Data & software citation is good research practice and is part of the scholarly ecosystem supporting research validation and reproducibility. Data & software citation is also instrumental in enabling the reuse and verification of these research outputs, tracking their impact, and creating a scholarly structure that recognizes and rewards those involved in producing them.
Crossref supports the propagation of data & software citations alongside a publisher’s standard bibliographic metadata. Publisher members deposit the data citation link as part of the overall publication metadata when registering their content. Crossref partners with DataCite and together, we jointly provide a clearinghouse for the citations collected. These are all made freely available to the community as open data, human and machine-readable.
Depositing data citations
.While these citation practices are evolving across different communities of practice, Crossref’s offering is flexible and easily accommodates variations and changes: it does not rely on a specific set of citation metadata elements, citation format, nor manner of credit and attribution. Publishers deposit data & software citations in their metadata deposit via a) references and/or b) relation type.
Method A: Bibliographic references
Crossref and DataCite have partnered to provide auto-update linking between publications registered with Crossref and datasets bearing DataCite DOIs. This is the most efficient and effective way to ensure that data citations are fully integrated into the scholarly research information network with full and accurate metadata. This method also ensures the widest reach possible across stakeholders in the research enterprise.
All data & software citations that include datasets bearing a DataCite DOI are eligible for auto-update linking. In this method: authors cite the dataset or software containing the DataCite DOI per journal article submission guidelines and add it to the article citation list (c.f. Joint Declaration of Data Citation Principles, FORCE11 citation placement , FORCE11 Software Citation Principles). Publishers then deposit references as part of their standard practice when registering content1. Crossref checks every reference deposited for a DOI. If the DOI is identified as DataCite’s, we automatically link it to the article. With this method, no additional action is needed when publishers register their content.
1 CitedBy restrictions for references apply to the CitedBy service and are not in effect for Crossref-DataCite auto-linking results.
Method B: Relation type
Publishers can link their article to a variety of associated research objects as part of the article metadata directly in the metadata deposited to Crossref, including data & software, protocols, videos, published peer reviews, preprints, conference papers, etc. Doing so not only groups digital objects together, but formally associates them with the publication. Each link is a relationship and the sum of all these relationships constitutes a “research article nexus.” Data & software citations are a valuable part of this.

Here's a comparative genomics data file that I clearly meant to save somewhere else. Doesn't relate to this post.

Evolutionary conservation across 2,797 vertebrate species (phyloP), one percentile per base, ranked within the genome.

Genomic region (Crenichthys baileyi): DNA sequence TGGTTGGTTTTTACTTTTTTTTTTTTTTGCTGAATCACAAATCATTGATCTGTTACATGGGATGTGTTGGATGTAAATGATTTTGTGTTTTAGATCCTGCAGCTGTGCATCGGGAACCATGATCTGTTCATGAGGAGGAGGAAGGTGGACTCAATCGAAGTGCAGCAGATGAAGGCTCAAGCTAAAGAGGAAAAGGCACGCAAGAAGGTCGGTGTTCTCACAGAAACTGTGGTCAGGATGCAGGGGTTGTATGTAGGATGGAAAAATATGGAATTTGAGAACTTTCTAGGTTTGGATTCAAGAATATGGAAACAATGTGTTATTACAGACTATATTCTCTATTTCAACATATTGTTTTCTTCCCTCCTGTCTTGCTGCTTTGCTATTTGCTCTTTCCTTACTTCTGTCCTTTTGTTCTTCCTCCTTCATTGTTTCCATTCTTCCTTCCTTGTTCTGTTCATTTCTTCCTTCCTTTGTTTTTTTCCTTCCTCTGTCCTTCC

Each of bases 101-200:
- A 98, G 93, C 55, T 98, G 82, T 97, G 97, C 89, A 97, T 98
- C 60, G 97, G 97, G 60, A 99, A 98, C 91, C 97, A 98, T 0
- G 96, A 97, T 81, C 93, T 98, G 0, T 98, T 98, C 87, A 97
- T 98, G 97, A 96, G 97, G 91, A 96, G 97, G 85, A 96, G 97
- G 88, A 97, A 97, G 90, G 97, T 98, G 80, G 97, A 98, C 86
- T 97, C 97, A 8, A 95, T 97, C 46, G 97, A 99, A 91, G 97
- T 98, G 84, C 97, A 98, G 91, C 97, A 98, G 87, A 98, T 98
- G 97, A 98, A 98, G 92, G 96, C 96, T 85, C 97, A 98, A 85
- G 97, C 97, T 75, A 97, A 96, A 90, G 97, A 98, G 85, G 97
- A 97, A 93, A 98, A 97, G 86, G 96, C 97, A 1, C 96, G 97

To tag the data & software citation in the metadata deposit, we ask for the inter-work relationship type, description of the dataset & software (optional), dataset & software identifier and identifier type. Crossref can accommodate any identifier, though we currently only validate DOI relationships during metadata processing. The following XML snippet provides an example of how data citation is included in the metadata deposit for a journal article.
<description>Acknowledgement mention of dataset use.</description>
<inter_work_relation relationship-type="isBasedOn" identifier-type="doi">10.5284/1000389</inter_work_relation>
In many cases, the dataset is generated as part of the research results and described in the article. Here Crossref and DataCite recommend using the “isSupplementedBy” relation type. Where the original dataset was produced by a different set of researchers than the article authors (ex: a Protein Database structure published five years ago), we recommend using the "references" relationship type.
Two methods, two channels
The two methods are independent and so Method A (references) and Method B (relation type) can be used exclusively or jointly. Each caters to a different set of conditions. See Table 1 for the benefits and limitations of each method. We recommend that publishers use both methods at this time where possible for optimum specificity and coverage.
Benefits & Limitations
Method A via relation type enables precise tagging of the dataset and its specific relationship to the research results published. It also accommodates any variety of dataset identifiers:
Crossref and DataCite make the data & software citations deposited by Crossref publisher members and DataCite data repositories openly available to a wide host of parties, including both Crossref and DataCite communities as well as the extended research ecosystem (funders, research organisations, technology and service providers, research data frameworks such as Scholix, etc.).
Data & software citations from references can be accessed via the Crossref Event Data API Citations included directly into the metadata by relation type can be accessed via Crossref’s APIs in a number of formats (REST, OAI-PMH, OpenURL). A single channel containing data & software citations from both methods across formats is in development and will be released in the future.